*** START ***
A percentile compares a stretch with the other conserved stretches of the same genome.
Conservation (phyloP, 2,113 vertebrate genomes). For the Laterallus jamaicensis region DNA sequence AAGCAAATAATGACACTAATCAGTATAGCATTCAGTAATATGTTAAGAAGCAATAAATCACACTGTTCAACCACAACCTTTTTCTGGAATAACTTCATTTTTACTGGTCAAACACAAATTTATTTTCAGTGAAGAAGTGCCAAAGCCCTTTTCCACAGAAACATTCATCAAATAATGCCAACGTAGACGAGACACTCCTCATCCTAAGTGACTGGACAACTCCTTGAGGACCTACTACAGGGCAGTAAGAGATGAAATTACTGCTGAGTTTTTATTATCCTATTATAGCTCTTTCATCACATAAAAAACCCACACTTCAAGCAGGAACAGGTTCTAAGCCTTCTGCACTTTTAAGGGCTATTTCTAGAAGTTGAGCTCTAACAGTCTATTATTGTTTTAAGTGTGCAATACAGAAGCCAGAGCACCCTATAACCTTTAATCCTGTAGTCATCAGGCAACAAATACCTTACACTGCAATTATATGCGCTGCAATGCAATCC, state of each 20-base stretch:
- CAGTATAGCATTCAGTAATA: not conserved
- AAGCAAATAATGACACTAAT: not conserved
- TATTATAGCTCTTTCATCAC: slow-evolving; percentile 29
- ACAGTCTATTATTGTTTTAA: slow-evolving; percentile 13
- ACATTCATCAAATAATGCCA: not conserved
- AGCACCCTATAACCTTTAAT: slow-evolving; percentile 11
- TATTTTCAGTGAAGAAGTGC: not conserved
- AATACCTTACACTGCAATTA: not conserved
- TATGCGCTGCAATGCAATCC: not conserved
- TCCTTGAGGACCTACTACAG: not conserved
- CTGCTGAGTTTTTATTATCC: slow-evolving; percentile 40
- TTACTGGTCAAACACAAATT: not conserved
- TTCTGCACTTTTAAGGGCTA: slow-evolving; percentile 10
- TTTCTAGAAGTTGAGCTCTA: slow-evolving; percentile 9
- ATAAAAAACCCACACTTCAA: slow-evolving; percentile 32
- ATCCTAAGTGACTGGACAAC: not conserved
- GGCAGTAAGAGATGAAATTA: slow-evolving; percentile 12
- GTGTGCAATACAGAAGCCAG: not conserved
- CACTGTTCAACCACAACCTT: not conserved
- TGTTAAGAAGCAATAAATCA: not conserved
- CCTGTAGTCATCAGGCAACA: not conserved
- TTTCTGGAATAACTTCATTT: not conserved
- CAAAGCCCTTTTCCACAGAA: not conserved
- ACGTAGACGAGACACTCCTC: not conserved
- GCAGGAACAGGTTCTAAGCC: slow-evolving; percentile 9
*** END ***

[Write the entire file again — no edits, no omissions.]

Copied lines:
A percentile compares a stretch with the other conserved stretches of the same genome.
Conservation (phyloP, 2,113 vertebrate genomes). For the Laterallus jamaicensis region DNA sequence AAGCAAATAATGACACTAATCAGTATAGCATTCAGTAATATGTTAAGAAGCAATAAATCACACTGTTCAACCACAACCTTTTTCTGGAATAACTTCATTTTTACTGGTCAAACACAAATTTATTTTCAGTGAAGAAGTGCCAAAGCCCTTTTCCACAGAAACATTCATCAAATAATGCCAACGTAGACGAGACACTCCTCATCCTAAGTGACTGGACAACTCCTTGAGGACCTACTACAGGGCAGTAAGAGATGAAATTACTGCTGAGTTTTTATTATCCTATTATAGCTCTTTCATCACATAAAAAACCCACACTTCAAGCAGGAACAGGTTCTAAGCCTTCTGCACTTTTAAGGGCTATTTCTAGAAGTTGAGCTCTAACAGTCTATTATTGTTTTAAGTGTGCAATACAGAAGCCAGAGCACCCTATAACCTTTAATCCTGTAGTCATCAGGCAACAAATACCTTACACTGCAATTATATGCGCTGCAATGCAATCC, state of each 20-base stretch:
- CAGTATAGCATTCAGTAATA: not conserved
- AAGCAAATAATGACACTAAT: not conserved
- TATTATAGCTCTTTCATCAC: slow-evolving; percentile 29
- ACAGTCTATTATTGTTTTAA: slow-evolving; percentile 13
- ACATTCATCAAATAATGCCA: not conserved
- AGCACCCTATAACCTTTAAT: slow-evolving; percentile 11
- TATTTTCAGTGAAGAAGTGC: not conserved
- AATACCTTACACTGCAATTA: not conserved
- TATGCGCTGCAATGCAATCC: not conserved
- TCCTTGAGGACCTACTACAG: not conserved
- CTGCTGAGTTTTTATTATCC: slow-evolving; percentile 40
- TTACTGGTCAAACACAAATT: not conserved
- TTCTGCACTTTTAAGGGCTA: slow-evolving; percentile 10
- TTTCTAGAAGTTGAGCTCTA: slow-evolving; percentile 9
- ATAAAAAACCCACACTTCAA: slow-evolving; percentile 32
- ATCCTAAGTGACTGGACAAC: not conserved
- GGCAGTAAGAGATGAAATTA: slow-evolving; percentile 12
- GTGTGCAATACAGAAGCCAG: not conserved
- CACTGTTCAACCACAACCTT: not conserved
- TGTTAAGAAGCAATAAATCA: not conserved
- CCTGTAGTCATCAGGCAACA: not conserved
- TTTCTGGAATAACTTCATTT: not conserved
- CAAAGCCCTTTTCCACAGAA: not conserved
- ACGTAGACGAGACACTCCTC: not conserved
- GCAGGAACAGGTTCTAAGCC: slow-evolving; percentile 9